Alex George’s A Good American is a family saga of the first order, a thoughtfully crafted and beautifully phrased work of art spanning three generations of a transplanted American family. Our narrator is James Meisenheimer, a member of the third generation of Meisenheimer’s to whom we are introduced over the course of the novel.
It all begins in Hanover, Germany when two young lovers, Frederick and Jette, find themselves pregnant with entirely unsympathetic parents. Though the two have not been acquainted for long, they were deeply smitten with each other from the start, when Frederick reeled Jette in with his beautiful singing voice. They decide to try their hand at starting a family in America. Without an ultimate destination in mind, they board a boat bound for New Orleans and eventually settle in Missouri in the one horse town of Beatrice. En route to their final destination, the couple encounters both blank hostility and unparalleled kindness from their fellow Americans. Frederick ignored the former, concentrating more on the aid provided him and his new wife by the kinder of his new countrymen. And though Jette does not succumb to America’s charms quite as quickly as her husband, there is no denying the wonderful sense of possibility and individualism that reigns in their new home.
When Joseph Wall, a Polish doctor transplanted in the midwest, offers them a medical advice and a free carriage ride west, the Meisenheimer’s are filled with gratitude and an unyielding sense of hope. As the couple departs, Mr. Wall instructs Frederick to be a good American which is what he continues to do without fail for the rest of his life. When the carriage reaches Beatrice, Missouri, a town en route to their original destination, Jette goes into labor and their first son Joseph is born. It doesn’t take the small family long to decide to end their trip in Beatrice, a town with plenty of Germans and kind new friends. And so begins their life in the town that the new generations of their family call home.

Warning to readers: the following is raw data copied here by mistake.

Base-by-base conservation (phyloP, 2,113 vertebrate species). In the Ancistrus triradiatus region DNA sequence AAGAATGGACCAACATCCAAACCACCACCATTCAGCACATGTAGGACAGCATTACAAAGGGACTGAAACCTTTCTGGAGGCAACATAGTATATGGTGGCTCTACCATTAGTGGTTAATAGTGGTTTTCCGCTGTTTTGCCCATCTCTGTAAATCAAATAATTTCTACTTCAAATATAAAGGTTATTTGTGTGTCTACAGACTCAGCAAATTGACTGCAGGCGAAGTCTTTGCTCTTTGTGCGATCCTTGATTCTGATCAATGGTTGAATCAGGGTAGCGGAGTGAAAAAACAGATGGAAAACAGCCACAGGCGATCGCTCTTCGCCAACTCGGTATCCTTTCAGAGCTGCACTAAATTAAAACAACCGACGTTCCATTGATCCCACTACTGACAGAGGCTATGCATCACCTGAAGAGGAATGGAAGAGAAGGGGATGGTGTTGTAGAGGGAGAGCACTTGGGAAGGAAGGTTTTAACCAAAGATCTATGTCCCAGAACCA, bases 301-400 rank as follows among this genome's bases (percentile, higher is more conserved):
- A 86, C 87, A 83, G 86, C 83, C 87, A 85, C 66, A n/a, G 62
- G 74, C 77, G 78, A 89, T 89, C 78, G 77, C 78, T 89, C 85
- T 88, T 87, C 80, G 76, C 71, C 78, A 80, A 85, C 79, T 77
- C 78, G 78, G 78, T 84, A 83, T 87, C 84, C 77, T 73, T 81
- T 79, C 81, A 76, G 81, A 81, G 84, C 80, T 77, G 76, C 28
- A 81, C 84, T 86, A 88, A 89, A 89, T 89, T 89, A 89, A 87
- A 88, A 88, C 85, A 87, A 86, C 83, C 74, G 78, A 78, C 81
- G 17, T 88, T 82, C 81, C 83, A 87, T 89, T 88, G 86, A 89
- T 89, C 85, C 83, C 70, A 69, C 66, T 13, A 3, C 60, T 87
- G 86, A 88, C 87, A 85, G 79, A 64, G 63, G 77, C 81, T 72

A Good American continues to follow the Meisenheimer family, and by default, the people of Beatrice, for the next hundred years. Frederick plays the role of good American, running his own tavern, saving to buy his family a home, going off to fight for his country. Though Jette’s relationship with her husband grows rocky, their love for one another remains steadfast as their family grows and Joseph’s sister Rosa is born. Joseph marries and eventually has four sons of his own, one being James the narrator. Though James, the second-born, and his older brother are not bestowed with the musical prowess that allowed their grandfather to swoon his Jette and was passed on to Joseph, the younger of Joseph’s boys have golden voices that he quickly capitalizes upon. The four sons soon form a singing quartet, booked at all the major occasions in town from weddings to funerals. This shred of musical talent is one of many strings running through the novel, connecting the Meisenheimer family over the course of multiple generations.
The rise and fall of the family, the births and deaths, the slow modernization of its members are all catalogued in this epic novel. George’s book is at times unbearably sad, particularly when beloved characters are taken away without any forewarning. But it also is a joyous celebration of life, family, and growing up. Though there is no great single arc to the story, it is not a disjointed accounting of the disparate lives of people bound only by blood. A Good American explores the Meisenheimer’s with a discerning eye, lending more than sufficient attention to each central member and the import of the family history on each succeeding generation. A fully satisfying read from start to finish, George’s book paints a portrait of America that is not overly idealized nor depressingly bleak, but rather realistically portrays the country that many people come to filled with promise and remain in with contentment and fulfillment.